NanoBioMagnetics is what savvy investors call a "research and development company." NanoBioMagnetics doesn’t make products. It identifies promising applications for nanotechnology. Its scientists will then study, develop, and perfect that application until it can be commercialized. At that point, NanoBioMagnetics spins the application off into its own business, where the focus then becomes the product.
XetaComp, a wholly owned subsidiary, grew out of NanoBioMagnetics’ prior nanotechnology work with broad-spectrum UVA/UVB sunscreens and sunblocks. Through the development, XetaComp, under its sunVextm label, offers sunscreen products that are more reliable and more effective than anything currently available. The company is currently evaluating sites for a manufacturing facility and plans to be in production by spring, 2007.
So far, NanoBioMagnetics’ R&D focus is cancer prevention and treatment. Between proofs of concept and clinical trials, widespread adoption of the company’s groundbreaking technique may be as far away as five years, but it’s already looking at new ventures and new directions. The walls of its humble but comfortable Edmond Headquarters are papered with journal articles and news stories that hint at possible opportunities spanning several industries and fields. It’s a testament to the incredible potential of nanotechnology, a chaotic road map for the future, and a constantly evolving, de facto wish list for Seeney and his ambitious company.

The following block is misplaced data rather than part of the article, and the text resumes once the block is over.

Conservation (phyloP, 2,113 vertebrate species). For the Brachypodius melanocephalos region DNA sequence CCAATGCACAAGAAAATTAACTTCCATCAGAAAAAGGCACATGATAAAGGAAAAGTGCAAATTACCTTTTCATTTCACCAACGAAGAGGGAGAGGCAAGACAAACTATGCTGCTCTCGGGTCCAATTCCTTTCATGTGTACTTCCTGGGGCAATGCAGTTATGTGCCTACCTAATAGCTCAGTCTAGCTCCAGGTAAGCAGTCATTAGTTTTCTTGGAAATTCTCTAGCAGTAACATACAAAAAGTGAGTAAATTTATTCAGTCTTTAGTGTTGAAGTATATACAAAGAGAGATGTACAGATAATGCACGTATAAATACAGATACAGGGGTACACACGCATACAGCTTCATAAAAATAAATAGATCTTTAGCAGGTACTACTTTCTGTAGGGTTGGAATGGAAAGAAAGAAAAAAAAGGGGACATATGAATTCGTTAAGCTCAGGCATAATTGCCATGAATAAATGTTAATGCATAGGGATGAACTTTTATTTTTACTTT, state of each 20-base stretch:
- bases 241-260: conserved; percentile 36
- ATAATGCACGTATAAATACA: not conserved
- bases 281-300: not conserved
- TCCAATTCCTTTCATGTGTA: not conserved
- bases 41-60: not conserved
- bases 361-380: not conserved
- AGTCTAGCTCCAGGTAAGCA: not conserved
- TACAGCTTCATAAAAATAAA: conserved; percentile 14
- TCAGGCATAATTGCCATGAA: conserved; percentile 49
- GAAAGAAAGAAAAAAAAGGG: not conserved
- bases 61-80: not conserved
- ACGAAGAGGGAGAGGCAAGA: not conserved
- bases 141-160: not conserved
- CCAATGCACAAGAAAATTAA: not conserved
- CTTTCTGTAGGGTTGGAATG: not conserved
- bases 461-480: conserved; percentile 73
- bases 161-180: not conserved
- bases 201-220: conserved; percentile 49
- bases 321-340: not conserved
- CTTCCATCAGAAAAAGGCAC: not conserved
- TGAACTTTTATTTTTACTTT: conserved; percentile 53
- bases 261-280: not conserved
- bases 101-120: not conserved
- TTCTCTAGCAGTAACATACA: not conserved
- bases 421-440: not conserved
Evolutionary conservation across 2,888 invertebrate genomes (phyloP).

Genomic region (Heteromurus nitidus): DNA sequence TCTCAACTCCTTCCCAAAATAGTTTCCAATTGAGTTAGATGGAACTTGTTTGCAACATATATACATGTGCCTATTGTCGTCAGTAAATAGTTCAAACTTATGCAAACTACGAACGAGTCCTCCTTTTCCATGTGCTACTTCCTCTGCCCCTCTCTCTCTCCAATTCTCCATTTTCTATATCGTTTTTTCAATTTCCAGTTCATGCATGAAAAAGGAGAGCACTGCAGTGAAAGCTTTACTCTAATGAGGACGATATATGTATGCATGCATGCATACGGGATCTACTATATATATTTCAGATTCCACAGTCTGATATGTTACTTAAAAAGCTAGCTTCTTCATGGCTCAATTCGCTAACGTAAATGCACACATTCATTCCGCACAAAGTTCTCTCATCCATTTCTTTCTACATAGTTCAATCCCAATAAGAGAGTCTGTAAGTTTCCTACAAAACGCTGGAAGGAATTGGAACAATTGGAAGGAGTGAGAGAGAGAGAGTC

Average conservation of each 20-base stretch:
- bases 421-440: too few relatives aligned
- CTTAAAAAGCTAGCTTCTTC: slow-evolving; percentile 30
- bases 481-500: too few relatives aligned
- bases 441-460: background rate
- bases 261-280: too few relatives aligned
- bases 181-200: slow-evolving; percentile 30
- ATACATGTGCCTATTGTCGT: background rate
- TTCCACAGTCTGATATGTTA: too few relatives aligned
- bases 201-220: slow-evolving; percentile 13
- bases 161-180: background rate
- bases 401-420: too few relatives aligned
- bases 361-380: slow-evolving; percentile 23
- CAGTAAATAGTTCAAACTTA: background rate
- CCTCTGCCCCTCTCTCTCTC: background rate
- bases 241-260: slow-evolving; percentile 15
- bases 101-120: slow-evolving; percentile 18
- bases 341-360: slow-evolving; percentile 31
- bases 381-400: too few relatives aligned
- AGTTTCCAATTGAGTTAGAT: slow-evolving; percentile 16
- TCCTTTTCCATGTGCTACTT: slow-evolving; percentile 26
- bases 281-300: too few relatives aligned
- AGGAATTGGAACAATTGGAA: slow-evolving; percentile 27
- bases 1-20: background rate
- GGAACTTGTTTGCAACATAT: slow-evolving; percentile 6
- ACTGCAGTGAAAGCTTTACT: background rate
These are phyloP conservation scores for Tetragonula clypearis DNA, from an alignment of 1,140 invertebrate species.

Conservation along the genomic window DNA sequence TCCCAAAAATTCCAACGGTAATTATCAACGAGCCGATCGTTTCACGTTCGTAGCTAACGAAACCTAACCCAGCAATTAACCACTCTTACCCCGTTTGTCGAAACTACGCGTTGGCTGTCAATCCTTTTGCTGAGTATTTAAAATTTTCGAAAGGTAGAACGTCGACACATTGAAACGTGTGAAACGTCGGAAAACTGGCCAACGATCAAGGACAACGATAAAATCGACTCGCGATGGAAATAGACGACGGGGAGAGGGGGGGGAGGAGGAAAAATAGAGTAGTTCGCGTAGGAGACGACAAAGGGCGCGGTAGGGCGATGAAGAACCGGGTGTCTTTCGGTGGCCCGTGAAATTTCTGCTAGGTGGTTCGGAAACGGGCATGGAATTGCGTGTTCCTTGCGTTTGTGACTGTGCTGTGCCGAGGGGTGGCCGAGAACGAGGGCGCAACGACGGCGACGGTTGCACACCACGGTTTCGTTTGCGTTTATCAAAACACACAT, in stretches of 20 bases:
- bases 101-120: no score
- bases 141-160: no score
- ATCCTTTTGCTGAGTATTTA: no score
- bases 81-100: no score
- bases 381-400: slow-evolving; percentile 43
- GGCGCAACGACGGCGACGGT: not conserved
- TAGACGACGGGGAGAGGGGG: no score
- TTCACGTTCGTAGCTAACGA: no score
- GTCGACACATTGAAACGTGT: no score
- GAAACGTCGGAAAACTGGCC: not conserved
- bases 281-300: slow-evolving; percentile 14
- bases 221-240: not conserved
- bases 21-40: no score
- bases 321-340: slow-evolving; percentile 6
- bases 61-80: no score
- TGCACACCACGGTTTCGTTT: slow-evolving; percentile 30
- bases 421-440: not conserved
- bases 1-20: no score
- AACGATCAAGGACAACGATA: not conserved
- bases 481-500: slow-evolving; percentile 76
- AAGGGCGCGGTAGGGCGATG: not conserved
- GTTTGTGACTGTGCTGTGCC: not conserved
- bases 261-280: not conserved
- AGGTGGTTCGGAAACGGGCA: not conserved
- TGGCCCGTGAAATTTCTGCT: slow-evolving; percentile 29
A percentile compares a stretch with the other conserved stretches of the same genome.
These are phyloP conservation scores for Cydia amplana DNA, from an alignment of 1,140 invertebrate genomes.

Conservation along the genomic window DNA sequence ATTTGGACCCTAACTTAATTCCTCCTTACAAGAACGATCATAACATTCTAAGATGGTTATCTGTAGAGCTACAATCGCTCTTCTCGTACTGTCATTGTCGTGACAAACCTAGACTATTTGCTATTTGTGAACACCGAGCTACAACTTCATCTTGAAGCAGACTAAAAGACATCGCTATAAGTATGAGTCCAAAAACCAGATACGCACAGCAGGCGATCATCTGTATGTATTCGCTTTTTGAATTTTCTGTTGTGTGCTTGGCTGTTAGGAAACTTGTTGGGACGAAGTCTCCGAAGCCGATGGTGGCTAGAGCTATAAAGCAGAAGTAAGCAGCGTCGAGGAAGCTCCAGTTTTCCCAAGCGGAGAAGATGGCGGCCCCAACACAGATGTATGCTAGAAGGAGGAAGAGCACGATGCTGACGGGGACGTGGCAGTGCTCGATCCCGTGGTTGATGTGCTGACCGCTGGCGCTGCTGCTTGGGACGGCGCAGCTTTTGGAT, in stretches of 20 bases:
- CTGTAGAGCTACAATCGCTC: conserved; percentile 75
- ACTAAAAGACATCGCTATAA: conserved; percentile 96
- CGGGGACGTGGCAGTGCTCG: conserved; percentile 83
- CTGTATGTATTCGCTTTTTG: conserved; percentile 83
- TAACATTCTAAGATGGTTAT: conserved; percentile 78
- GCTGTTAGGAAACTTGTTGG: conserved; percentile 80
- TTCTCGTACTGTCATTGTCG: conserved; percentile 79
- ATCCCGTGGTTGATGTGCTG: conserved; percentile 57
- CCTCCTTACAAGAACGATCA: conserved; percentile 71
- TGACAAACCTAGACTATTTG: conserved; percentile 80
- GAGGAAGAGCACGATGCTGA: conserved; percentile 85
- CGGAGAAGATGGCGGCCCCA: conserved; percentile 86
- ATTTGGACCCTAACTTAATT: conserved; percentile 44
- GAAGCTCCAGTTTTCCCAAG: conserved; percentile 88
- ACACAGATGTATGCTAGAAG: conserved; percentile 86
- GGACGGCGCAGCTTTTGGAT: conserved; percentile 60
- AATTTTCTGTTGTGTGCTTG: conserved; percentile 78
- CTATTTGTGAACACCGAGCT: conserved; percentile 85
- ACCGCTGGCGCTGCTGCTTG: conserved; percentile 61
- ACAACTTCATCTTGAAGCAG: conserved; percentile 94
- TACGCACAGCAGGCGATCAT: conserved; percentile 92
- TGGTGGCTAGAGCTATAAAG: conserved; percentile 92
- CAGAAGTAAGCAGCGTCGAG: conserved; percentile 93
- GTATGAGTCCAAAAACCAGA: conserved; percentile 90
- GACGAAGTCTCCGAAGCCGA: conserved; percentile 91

Seeney still describes four-year-old NanoBioMagnetics as a start-up company, despite the successes it has seen in nanomedicine. It’s a symptom of his realistic outlook and recognition of the struggles ahead. NanoBioMagnetics, like other young, high-tech start-ups, will have to fight to survive. Nanotechnology development, to say the least, is not cheap. It’s an expensive, time-intensive proposition, and one whose pay-off horizons are measured in years and decades, not months. For those reasons, venture capital is difficult to secure, especially from a shell-shocked investment community still reeling from the dotcom bust only a few years ago.
Seeney and his colleague, Dennis Donaldson, want to see more nanotech ventures, and investment dollars for those ventures, come to Oklahoma. When that happens, Oklahomans all around the state will reap the rewards. Nanotechnology jobs, even on the manufacturing side, are high paying, quality jobs. A single commercialized application of nanotechnology can create hundreds of jobs. And for a state like Oklahoma, which witnessed several plant and factory closings this year, that’s something worth looking into. At present there are four nanotechnology companies in Oklahoma. California alone has almost four hundred.